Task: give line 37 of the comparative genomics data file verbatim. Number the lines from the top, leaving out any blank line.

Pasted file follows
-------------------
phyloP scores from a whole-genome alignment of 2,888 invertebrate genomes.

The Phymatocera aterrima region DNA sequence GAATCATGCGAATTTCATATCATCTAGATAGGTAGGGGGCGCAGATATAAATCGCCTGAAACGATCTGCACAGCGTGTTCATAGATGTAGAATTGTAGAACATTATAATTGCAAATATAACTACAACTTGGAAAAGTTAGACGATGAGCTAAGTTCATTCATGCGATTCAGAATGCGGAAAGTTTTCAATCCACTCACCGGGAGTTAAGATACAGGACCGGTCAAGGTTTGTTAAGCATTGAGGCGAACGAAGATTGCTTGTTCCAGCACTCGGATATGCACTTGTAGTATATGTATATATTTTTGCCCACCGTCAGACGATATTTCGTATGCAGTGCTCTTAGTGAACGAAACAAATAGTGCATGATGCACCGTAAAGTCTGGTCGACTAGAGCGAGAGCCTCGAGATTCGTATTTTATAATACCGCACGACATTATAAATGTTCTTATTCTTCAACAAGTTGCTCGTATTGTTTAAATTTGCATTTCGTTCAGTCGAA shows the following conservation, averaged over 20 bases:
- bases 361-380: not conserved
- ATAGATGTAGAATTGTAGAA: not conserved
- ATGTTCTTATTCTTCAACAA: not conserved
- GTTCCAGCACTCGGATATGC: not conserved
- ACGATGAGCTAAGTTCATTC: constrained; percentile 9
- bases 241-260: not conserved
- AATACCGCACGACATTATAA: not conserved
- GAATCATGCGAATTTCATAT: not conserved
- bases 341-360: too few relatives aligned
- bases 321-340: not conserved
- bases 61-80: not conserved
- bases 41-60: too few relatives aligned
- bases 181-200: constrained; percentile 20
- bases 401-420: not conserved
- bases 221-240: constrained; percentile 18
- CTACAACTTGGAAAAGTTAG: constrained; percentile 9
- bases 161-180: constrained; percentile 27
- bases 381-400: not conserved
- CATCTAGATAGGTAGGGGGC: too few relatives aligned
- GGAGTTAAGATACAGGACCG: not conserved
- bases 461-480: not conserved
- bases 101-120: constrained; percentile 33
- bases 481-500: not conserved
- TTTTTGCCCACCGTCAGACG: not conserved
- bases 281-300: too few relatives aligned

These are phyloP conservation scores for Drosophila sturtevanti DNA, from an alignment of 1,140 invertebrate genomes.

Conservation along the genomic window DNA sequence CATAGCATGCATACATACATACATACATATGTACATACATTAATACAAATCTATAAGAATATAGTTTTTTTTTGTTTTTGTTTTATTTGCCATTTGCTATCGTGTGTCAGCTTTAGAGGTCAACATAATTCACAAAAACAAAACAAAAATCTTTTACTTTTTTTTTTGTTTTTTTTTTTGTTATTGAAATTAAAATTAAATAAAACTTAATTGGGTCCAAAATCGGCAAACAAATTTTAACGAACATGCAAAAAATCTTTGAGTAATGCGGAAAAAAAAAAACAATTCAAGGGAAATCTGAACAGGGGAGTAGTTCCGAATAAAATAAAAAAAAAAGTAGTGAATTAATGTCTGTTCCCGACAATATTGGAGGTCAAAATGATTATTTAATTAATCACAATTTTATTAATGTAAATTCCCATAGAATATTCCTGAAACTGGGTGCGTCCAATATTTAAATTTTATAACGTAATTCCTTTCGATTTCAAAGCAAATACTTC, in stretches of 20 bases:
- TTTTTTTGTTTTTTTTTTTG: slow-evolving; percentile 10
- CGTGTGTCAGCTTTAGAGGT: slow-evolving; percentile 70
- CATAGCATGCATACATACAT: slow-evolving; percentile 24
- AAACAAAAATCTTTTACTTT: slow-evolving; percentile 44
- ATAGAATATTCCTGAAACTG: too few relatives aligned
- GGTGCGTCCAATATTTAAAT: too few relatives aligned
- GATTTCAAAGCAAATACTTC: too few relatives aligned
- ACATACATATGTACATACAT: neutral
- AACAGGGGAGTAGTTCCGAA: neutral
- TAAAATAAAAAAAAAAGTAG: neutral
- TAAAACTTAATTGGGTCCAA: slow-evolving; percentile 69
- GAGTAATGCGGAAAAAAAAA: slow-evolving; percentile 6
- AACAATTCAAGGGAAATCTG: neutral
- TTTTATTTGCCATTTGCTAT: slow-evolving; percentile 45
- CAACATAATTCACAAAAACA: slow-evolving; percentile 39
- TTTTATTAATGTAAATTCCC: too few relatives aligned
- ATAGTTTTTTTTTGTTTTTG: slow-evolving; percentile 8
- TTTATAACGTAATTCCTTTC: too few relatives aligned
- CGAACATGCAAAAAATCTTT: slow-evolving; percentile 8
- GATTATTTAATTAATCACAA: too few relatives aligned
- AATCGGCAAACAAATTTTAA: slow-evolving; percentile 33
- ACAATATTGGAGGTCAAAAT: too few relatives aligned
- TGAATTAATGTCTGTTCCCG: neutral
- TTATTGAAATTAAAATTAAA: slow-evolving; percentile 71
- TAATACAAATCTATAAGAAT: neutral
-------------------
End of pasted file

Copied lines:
- ACATACATATGTACATACAT: neutral